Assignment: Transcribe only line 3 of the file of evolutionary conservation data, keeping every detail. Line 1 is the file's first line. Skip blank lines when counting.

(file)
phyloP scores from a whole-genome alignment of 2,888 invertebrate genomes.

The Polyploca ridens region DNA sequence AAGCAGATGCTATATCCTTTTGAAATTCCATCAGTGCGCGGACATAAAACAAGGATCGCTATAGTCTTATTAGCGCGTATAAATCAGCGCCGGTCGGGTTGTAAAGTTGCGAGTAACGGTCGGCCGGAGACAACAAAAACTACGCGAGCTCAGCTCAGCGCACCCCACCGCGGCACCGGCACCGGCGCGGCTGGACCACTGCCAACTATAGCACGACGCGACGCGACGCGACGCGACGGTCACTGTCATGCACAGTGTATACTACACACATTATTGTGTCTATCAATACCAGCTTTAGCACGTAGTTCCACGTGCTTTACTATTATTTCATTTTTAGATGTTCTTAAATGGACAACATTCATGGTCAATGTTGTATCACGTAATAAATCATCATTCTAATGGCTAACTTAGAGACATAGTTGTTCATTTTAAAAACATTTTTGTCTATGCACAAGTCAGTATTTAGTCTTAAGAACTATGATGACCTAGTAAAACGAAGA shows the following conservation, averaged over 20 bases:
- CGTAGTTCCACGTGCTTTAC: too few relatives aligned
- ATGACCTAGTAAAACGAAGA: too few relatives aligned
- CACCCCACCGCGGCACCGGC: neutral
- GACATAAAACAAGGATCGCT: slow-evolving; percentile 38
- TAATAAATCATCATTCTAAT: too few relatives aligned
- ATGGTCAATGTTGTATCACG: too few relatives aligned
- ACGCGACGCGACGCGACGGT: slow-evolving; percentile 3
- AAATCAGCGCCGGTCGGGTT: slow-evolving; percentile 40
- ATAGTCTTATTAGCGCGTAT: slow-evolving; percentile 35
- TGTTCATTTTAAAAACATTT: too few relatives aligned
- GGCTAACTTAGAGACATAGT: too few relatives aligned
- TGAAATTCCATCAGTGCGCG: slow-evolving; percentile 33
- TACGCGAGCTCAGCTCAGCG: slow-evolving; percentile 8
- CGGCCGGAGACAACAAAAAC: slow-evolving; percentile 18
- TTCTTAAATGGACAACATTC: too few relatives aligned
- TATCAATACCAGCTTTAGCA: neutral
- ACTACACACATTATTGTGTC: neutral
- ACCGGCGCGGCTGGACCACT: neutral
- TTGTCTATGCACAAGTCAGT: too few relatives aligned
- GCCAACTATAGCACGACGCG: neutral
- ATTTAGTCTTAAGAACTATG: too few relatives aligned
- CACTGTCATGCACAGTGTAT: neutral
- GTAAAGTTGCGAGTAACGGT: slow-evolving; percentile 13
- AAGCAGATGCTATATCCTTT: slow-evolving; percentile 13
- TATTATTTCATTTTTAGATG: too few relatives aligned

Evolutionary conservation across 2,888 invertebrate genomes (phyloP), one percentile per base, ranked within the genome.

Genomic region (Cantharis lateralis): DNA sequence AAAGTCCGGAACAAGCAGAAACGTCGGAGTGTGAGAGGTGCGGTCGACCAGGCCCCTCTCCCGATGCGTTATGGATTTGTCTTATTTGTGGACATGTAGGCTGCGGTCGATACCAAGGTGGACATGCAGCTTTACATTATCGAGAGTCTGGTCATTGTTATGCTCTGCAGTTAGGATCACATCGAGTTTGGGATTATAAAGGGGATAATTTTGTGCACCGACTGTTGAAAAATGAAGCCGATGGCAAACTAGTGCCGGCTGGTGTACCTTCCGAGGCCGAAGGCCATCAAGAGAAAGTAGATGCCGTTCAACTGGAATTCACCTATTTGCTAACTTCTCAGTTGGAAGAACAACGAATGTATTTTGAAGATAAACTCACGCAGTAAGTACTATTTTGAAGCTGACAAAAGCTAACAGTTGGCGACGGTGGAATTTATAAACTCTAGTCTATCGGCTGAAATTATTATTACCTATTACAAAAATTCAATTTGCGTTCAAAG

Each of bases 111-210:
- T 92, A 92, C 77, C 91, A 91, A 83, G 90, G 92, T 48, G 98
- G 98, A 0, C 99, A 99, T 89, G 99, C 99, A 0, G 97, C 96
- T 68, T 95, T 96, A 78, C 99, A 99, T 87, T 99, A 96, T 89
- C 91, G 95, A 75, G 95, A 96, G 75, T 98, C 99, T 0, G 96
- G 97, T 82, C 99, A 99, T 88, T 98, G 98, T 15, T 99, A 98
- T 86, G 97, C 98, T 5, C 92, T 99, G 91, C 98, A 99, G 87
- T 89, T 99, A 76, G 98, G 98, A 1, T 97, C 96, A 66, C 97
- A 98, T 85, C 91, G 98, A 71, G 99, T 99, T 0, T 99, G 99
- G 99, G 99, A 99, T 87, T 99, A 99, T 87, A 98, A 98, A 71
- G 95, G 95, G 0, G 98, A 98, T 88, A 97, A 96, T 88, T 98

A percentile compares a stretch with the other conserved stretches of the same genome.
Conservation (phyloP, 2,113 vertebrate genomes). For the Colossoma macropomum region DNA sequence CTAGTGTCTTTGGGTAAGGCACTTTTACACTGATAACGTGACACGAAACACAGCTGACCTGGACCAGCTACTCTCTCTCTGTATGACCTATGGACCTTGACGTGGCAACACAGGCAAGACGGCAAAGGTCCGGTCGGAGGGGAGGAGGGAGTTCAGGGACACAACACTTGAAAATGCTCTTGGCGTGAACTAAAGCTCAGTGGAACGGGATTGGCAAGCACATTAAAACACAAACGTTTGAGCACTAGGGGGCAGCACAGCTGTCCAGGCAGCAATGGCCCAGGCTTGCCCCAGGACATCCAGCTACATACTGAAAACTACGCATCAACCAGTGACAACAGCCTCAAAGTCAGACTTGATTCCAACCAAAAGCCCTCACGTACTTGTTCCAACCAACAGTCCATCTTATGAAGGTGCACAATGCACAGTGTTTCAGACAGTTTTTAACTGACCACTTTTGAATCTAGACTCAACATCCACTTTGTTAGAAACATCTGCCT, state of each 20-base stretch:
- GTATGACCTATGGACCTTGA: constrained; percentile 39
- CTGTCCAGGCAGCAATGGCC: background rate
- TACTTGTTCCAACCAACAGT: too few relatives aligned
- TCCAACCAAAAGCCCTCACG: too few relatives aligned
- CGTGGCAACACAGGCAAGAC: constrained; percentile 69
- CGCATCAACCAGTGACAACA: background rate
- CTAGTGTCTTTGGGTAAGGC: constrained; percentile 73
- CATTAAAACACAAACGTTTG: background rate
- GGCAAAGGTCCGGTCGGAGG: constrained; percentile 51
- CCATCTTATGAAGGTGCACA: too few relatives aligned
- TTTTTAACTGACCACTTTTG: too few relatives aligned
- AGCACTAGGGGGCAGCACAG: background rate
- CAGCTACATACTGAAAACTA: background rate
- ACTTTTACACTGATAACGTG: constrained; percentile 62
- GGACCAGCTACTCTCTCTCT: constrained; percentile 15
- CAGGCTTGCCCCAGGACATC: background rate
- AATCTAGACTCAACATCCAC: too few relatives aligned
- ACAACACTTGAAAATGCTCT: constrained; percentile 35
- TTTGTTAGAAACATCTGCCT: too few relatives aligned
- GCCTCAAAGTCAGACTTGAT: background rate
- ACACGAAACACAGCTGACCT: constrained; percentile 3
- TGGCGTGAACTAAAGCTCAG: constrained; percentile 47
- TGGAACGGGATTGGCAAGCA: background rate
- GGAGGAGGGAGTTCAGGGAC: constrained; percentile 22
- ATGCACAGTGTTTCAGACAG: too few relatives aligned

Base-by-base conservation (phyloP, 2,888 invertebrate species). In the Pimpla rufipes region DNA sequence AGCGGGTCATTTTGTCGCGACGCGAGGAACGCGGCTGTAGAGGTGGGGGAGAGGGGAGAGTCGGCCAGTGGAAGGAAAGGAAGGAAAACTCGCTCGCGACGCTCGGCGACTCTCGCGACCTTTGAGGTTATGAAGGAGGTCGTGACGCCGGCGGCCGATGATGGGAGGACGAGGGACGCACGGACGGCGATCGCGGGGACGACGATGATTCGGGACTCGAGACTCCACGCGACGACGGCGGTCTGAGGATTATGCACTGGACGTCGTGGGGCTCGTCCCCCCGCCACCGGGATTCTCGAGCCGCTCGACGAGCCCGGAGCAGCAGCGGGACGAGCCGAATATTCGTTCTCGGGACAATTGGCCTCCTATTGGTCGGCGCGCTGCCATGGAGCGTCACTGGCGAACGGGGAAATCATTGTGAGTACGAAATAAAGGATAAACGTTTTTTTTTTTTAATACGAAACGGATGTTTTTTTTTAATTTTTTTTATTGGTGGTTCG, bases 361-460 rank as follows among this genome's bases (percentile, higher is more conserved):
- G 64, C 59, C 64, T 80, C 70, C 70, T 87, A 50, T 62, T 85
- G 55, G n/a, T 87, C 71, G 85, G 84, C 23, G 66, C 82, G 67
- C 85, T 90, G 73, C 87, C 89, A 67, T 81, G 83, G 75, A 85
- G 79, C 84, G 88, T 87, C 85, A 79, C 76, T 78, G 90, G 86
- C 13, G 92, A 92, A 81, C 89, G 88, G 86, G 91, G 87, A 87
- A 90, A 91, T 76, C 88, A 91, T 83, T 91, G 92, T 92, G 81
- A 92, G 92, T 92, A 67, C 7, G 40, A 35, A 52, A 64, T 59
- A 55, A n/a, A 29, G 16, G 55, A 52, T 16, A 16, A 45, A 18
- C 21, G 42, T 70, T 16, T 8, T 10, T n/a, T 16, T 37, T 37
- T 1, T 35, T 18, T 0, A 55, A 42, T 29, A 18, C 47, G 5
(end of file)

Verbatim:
- CGTAGTTCCACGTGCTTTAC: too few relatives aligned